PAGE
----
Ercüment Erdem Prof. Dr. H. Ercument Erdem

Voluntary Document Production in Arbitration: Civil-Law Approach

December 2020

Introduction[1]

The importance of the documents as evidence in an arbitration is undeniable. The parties should be in the position to present the documents that they would like to rely upon in order to prove or defend their cases.

Procedural rules applicable to international arbitration, including evidence and document production, remain to be a hot topic due to parties and practitioners belonging to different legal traditions. Since the chances of success mainly depend on whether or not a party can prove its claims, it is crucial for the parties to choose the procedure most suitable for their dispute.

When determining the procedure, including evidence and document production, the parties may choose to adopt a common law (discovery) or a civil law (voluntary production) approach, depending on the nature of the dispute. Accordingly, the parties may draft their own rules, refer to institutional arbitration rules or procedure laws, or incorporate internationally accepted rules. If the parties fail to come to such an agreement, the applicable procedure will be determined as per the laws of the seat of arbitration. For this reason, it is of significant importance to understand the civil law perspective on document production.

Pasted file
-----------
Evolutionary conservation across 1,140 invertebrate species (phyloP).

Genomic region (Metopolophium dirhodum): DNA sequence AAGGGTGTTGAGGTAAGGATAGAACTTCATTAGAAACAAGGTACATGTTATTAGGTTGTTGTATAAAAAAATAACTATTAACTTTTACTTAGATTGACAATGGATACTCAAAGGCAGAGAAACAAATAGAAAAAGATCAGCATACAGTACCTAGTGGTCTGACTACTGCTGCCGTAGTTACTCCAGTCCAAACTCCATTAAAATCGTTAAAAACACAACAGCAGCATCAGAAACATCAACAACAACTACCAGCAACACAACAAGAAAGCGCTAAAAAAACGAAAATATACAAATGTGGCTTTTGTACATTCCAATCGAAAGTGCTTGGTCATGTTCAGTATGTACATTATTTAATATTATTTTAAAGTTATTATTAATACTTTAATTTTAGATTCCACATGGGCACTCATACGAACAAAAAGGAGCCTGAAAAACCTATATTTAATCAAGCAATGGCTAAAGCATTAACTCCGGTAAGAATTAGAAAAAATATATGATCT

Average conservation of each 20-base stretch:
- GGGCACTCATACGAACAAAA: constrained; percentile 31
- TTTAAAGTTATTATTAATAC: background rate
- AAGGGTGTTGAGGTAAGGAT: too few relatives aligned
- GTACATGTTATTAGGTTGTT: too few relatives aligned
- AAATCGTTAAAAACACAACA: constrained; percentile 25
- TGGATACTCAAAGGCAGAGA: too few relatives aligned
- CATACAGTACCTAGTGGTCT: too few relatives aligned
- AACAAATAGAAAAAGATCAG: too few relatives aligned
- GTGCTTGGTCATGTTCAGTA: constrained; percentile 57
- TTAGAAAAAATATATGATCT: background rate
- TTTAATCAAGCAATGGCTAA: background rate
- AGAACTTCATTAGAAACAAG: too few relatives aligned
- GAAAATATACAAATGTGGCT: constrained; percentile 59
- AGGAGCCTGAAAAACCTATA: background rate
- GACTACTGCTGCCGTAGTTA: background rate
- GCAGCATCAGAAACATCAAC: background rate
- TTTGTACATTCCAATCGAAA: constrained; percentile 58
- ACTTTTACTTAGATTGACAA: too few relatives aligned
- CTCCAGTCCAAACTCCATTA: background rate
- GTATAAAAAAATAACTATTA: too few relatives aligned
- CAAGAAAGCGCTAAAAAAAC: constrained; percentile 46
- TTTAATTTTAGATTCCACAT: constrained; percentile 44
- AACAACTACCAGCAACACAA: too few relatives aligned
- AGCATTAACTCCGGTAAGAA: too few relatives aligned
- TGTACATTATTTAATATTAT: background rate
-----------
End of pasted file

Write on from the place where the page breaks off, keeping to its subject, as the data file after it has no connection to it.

Comparative Overview on the Applicable Procedural Rules of Civil Law Jurisdictions

The taking of evidence and production of documents are considered to be the core issues of arbitral procedure. Although in most civil law jurisdictions, inquisitorial traditions do not provide for party initiated production of documents, and the evidence-taking process is largely controlled by the courts, this approach differs in the case of international arbitrations[2].

Applicable Procedural Rules to International Arbitration